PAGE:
Experts

David Sacks

Research Fellow

Programs

About the Expert

Expert Bio

David Sacks is a research fellow at the Council on Foreign Relations, where his work focuses on U.S.-China relations, U.S.-Taiwan relations, Chinese foreign policy, cross-Strait relations, and the political thought of Hans Morgenthau. He was previously the Special Assistant to the President for Research at the Council on Foreign Relations.

Prior to joining CFR, Mr. Sacks worked on political military affairs at the American Institute in Taiwan (AIT), which handles the full breadth of the United States’ relationship with Taiwan in the absence of diplomatic ties. Mr. Sacks was also a Princeton in Asia fellow in Hangzhou, China. He received his M.A. in International Relations and International Economics, with honors, from the Johns Hopkins School of Advanced International Studies (SAIS). At SAIS, he was the recipient of the A. Doak Barnett Award, given annually to the most distinguished China Studies graduate. Mr. Sacks received his B.A. in Political Science, Magna Cum Laude, from Carleton College.

  • China

    Though the Belt and Road Initiative (BRI), Chinese President Xi Jinping’s signature foreign policy endeavor, has the potential to meet developing countries’ needs and spur economic growth, the reality is often otherwise. The COVID-19 pandemic has made a U.S. response more urgent, as the global economic contraction has accelerated the reckoning with BRI-related debt. Panelists discuss  how the United States should respond to BRI, including by putting forward an affirmative agenda of its own, drawing on its strengths, and coordinating with allies and partners to promote sustainable, secure, and environmentally responsible development.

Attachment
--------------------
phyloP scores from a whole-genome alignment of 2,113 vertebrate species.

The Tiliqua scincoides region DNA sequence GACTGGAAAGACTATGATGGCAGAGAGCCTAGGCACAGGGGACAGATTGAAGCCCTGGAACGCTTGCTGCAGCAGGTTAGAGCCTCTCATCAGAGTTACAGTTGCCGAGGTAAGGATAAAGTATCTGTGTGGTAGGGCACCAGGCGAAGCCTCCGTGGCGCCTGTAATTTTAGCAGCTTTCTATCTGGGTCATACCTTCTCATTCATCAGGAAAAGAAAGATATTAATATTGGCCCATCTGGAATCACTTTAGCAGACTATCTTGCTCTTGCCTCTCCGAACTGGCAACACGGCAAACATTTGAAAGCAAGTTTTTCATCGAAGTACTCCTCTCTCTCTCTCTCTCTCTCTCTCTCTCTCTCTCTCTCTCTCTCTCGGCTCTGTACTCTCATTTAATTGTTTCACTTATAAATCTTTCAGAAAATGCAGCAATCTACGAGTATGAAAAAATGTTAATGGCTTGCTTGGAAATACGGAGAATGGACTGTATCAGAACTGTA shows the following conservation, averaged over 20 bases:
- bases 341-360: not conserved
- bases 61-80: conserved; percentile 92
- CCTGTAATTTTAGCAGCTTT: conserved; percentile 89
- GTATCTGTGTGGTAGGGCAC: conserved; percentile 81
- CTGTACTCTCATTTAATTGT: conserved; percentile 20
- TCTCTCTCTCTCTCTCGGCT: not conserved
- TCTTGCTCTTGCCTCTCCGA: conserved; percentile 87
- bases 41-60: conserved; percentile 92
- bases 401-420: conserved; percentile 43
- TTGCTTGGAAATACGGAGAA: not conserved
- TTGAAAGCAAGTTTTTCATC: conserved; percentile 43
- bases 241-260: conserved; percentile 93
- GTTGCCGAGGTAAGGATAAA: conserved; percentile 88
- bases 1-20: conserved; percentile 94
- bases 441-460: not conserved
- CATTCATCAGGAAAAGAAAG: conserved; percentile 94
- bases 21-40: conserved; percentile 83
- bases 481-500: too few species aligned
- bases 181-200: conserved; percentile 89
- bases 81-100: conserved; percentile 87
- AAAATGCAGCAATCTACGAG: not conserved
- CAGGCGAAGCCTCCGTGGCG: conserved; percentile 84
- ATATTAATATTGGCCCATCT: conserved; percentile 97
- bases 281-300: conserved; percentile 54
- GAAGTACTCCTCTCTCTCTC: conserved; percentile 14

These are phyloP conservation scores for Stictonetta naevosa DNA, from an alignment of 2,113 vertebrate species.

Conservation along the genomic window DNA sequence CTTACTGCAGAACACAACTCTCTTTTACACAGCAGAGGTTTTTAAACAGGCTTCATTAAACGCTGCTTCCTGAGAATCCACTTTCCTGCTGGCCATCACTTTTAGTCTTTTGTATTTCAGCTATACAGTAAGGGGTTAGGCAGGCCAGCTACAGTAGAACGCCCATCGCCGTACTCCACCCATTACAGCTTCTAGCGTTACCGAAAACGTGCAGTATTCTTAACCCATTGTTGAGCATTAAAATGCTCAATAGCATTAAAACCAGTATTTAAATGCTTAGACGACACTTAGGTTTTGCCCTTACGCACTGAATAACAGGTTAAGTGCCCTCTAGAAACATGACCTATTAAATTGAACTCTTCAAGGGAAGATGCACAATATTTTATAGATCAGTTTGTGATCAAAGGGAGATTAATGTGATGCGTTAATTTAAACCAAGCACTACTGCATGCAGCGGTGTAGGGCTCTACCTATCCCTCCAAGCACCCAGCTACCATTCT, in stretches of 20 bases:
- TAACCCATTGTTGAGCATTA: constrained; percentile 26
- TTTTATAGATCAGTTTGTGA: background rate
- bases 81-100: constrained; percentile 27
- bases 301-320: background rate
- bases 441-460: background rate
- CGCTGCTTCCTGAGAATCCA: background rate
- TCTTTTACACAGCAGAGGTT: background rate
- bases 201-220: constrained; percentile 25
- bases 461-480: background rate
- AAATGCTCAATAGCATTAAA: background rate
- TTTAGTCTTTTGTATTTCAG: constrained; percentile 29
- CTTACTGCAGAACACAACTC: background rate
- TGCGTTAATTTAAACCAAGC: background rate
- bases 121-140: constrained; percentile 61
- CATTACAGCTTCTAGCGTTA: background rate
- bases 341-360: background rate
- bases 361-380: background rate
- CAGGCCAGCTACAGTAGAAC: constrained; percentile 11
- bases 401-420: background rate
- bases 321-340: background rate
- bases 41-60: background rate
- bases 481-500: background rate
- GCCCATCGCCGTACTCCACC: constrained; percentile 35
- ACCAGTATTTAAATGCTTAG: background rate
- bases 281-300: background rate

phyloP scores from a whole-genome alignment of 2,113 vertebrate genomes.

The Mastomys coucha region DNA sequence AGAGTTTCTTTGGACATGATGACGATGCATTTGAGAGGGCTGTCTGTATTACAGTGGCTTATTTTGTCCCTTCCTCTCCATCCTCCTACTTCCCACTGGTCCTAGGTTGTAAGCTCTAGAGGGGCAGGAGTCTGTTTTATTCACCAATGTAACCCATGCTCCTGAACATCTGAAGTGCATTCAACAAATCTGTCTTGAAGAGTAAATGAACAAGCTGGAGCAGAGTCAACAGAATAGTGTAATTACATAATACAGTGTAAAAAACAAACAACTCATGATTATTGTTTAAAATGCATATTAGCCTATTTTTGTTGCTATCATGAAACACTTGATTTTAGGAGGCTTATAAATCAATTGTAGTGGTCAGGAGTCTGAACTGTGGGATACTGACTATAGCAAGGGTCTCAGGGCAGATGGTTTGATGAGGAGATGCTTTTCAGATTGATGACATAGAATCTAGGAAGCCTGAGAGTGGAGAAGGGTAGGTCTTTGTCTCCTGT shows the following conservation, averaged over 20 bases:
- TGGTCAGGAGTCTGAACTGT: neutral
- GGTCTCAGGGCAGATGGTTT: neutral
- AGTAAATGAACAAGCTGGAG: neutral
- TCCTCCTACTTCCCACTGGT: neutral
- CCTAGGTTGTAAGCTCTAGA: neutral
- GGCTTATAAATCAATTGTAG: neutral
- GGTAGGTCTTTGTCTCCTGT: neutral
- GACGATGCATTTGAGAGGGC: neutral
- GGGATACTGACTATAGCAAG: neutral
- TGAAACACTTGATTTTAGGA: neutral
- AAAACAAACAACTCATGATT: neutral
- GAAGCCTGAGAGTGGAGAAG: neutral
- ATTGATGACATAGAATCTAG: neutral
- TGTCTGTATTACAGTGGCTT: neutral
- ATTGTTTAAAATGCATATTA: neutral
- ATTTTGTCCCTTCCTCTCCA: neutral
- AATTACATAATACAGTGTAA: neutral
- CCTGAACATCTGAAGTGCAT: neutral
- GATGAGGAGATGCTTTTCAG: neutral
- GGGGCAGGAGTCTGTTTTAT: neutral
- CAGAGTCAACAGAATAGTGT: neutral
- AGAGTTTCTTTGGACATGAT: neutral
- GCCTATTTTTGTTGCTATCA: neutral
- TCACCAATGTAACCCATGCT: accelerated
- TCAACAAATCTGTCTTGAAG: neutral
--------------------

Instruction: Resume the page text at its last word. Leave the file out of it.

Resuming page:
• China

    The Belt and Road Initiative (BRI), Chinese President Xi Jinping’s signature foreign policy endeavor, has the potential to meet developing countries’ needs and spur economic growth, but the reality is often otherwise. China’s Belt and Road: Implications for the United States, the report of a CFR-sponsored Independent Task Force, provides a thorough examination of BRI and the challenges it poses to U.S. interests and proposes that the United States respond with an affirmative agenda of its own, drawing on its strengths and coordinating with allies and partners to promote sustainable, secure, and green development around the world. Check out the CFR Independent Task Force Report, China’s Belt and Road: Implications for the United States.